Exploring History Across Generations through “iWitnesses”
By: Gabriela Turriago-Lopez and Jessica Chen
“We’re all a part of [history]. If you’ve ever immigrated… if you have served in the army… if you have voted… or if you’re an eyewitness to [an event] you’re a part of history.” - Jamie Sawatzky, Rocky Run Middle School civics teacher
Jamie Sawatzky is a history and civics teacher at Rocky Run Middle School. At this school, he teamed with his coworkers to found iWitness to History Day, a one-day program that brings small groups of students and eyewitnesses of a range of historical events together.
Sawatzky was first inspired when he was young at a picnic with a small group of people.
“There was a Holocaust survivor… and I had never heard of the Holocaust... I remember some really graphic stuff [that they told me].” Sawatzky credits this event as “planting the first seed.”
The idea came into further fruition toward the end of his first year of teaching after a student named Lauren Hartley asked if her grandfather, a World War II veteran, could speak to the class. Sawatzky agreed as he felt that it was a “good idea”. The next year, he worked to invite more World War II veterans to this event and decided to name the day “World War II Day.”
However, as time passed, a problem arose.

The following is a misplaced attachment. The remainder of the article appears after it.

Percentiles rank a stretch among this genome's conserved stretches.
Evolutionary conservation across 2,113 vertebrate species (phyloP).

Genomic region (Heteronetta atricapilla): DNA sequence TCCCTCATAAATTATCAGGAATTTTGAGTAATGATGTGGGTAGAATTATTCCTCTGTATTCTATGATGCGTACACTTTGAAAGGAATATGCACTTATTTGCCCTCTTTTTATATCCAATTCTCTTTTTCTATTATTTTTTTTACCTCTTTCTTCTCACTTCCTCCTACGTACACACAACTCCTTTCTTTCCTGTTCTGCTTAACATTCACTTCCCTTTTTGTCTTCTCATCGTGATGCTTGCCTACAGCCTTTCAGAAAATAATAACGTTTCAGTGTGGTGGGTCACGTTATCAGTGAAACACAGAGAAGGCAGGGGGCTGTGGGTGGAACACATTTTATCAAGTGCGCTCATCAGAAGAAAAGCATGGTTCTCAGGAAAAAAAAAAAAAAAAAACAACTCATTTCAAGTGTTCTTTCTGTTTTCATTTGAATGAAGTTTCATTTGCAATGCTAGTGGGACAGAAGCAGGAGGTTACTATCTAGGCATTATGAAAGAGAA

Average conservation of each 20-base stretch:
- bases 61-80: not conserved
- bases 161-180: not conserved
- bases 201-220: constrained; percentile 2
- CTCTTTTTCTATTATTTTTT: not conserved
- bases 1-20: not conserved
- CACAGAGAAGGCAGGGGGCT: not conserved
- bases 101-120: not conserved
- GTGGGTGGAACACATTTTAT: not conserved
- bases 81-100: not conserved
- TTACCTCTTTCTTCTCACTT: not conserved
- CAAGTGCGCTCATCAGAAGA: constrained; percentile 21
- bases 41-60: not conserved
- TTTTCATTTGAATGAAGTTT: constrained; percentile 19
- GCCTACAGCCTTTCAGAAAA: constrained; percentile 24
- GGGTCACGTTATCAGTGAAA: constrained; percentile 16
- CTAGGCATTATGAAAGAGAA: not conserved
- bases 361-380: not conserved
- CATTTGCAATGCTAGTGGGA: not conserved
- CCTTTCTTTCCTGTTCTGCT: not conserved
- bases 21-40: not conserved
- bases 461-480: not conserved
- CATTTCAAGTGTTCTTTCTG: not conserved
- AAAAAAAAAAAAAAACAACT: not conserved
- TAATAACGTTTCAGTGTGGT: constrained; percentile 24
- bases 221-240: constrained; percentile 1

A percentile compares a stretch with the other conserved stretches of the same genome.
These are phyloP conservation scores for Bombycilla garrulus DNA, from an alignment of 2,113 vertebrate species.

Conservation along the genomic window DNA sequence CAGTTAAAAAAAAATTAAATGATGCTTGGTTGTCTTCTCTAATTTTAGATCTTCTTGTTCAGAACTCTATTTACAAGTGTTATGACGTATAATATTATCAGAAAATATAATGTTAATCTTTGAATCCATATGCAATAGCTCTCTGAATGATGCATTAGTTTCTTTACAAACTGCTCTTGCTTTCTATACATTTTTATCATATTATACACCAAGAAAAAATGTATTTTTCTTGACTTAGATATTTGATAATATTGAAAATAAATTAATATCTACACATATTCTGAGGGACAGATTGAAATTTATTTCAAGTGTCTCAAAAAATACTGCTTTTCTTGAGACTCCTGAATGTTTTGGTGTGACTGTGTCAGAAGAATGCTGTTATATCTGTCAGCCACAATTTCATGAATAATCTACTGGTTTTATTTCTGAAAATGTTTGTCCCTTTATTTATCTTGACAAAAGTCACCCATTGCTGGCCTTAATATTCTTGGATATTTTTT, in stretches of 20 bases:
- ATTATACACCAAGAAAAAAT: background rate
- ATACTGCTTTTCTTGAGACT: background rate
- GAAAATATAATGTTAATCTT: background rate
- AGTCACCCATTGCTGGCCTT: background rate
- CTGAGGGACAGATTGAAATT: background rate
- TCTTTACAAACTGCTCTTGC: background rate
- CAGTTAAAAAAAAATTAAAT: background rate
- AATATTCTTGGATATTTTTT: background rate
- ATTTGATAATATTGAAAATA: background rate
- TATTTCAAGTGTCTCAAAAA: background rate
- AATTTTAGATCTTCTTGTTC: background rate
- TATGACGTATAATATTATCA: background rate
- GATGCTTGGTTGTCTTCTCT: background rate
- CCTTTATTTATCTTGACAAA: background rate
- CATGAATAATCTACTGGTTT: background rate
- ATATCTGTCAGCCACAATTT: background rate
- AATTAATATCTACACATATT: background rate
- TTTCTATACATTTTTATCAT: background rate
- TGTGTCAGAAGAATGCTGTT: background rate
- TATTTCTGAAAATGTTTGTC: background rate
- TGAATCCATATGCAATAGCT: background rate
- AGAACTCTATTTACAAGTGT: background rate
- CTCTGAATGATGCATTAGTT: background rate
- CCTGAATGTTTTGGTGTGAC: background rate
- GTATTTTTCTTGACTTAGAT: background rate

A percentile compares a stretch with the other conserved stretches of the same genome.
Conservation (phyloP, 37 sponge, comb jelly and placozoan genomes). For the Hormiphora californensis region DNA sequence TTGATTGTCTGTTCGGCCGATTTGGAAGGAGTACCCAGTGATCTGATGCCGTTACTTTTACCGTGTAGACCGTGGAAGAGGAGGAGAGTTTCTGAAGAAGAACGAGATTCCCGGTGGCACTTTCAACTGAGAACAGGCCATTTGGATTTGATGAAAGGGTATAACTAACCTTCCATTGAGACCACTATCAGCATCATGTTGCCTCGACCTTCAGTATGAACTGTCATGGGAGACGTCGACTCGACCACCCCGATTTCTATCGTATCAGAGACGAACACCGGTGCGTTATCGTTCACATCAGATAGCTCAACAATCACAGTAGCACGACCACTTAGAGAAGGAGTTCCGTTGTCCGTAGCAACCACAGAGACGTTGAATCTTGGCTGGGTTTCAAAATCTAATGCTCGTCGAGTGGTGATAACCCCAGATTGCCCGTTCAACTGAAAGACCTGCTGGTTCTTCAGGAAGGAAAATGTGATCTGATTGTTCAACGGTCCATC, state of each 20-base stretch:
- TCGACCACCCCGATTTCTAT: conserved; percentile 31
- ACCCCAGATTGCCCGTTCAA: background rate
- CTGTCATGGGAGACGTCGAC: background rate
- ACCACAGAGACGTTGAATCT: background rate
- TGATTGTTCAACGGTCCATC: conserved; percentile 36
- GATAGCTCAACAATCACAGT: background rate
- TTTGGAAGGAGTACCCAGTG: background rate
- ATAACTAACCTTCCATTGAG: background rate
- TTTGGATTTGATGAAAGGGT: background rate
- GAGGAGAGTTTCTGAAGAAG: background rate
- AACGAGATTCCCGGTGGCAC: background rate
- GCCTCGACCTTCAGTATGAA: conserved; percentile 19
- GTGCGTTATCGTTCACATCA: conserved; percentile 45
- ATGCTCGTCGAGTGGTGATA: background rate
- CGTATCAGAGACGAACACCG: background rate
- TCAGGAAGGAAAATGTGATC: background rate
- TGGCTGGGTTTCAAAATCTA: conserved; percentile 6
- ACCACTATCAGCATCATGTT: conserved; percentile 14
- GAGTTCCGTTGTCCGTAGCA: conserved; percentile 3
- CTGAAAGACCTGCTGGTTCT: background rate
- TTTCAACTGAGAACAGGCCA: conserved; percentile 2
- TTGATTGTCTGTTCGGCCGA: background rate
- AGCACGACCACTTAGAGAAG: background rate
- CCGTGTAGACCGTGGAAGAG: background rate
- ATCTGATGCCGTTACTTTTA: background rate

“When I started [this event], it was 60 years after World War II, so people were in their late 70s and early 80s… but then [15 years later, World War II veterans] are in their late 80s and 90s, and now our youngest World War II veteran is 94.”
As a result, Sawatzky and his team decided to change the concept of World War II Day.
“We started to bring in veterans from the Vietnam War, the Korean War, and civil rights people… we want to bring in more people who also may have had positive experiences in history. We don’t want it to [all] be about war.”
For Sawatzky, a memorable experience he had happened during lunch.
“The entertainment that year was a play of the Wizard of Oz… and the girl acting as Dorothy… sang Over the Rainbow, and this one guy, a Tuskegee Airmen,… was singing right along.”
Another memory Sawatzky has is of a survivor of the Bataan Death March.
“On that day, he tells… a horrible story… [and I told him] ‘let’s end on a positive note.’” Sawatzky starts to lead a Happy Birthday song for the survivor who was turning 88. He tells the students “to drown him out...with their enthusiasm… [afterwards the survivor] was so happy.”
Sawatzky also recounted another memory of iWitness to History Day.
“There was this guy from the Philippines...In the early part of the war, he was a middle school student..and school got interrupted... [after the war] he went to high school and college..but he never finished middle school.”
Another one of his goals is aimed at students: “I don’t really teach from the textbook… I never gave my students a textbook.” Instead, he dedicates time every year for iWitness to History Day so that students can not only learn from books but also learn from real eyewitnesses of history.
One thing Sawatzky hopes all his students learned in his class is that “we’re all a part of [history]. If you’ve ever immigrated… if you have served in the army… if you have voted… or if you’re an eyewitness to [an event] you’re a part of history.” While teaching class, he often thinks of a quote by Robert Kennedy that helps him focus his classes on this important aspect of history. “Few will have the greatness to bend history itself, but each of us can work to change a small portion of events.”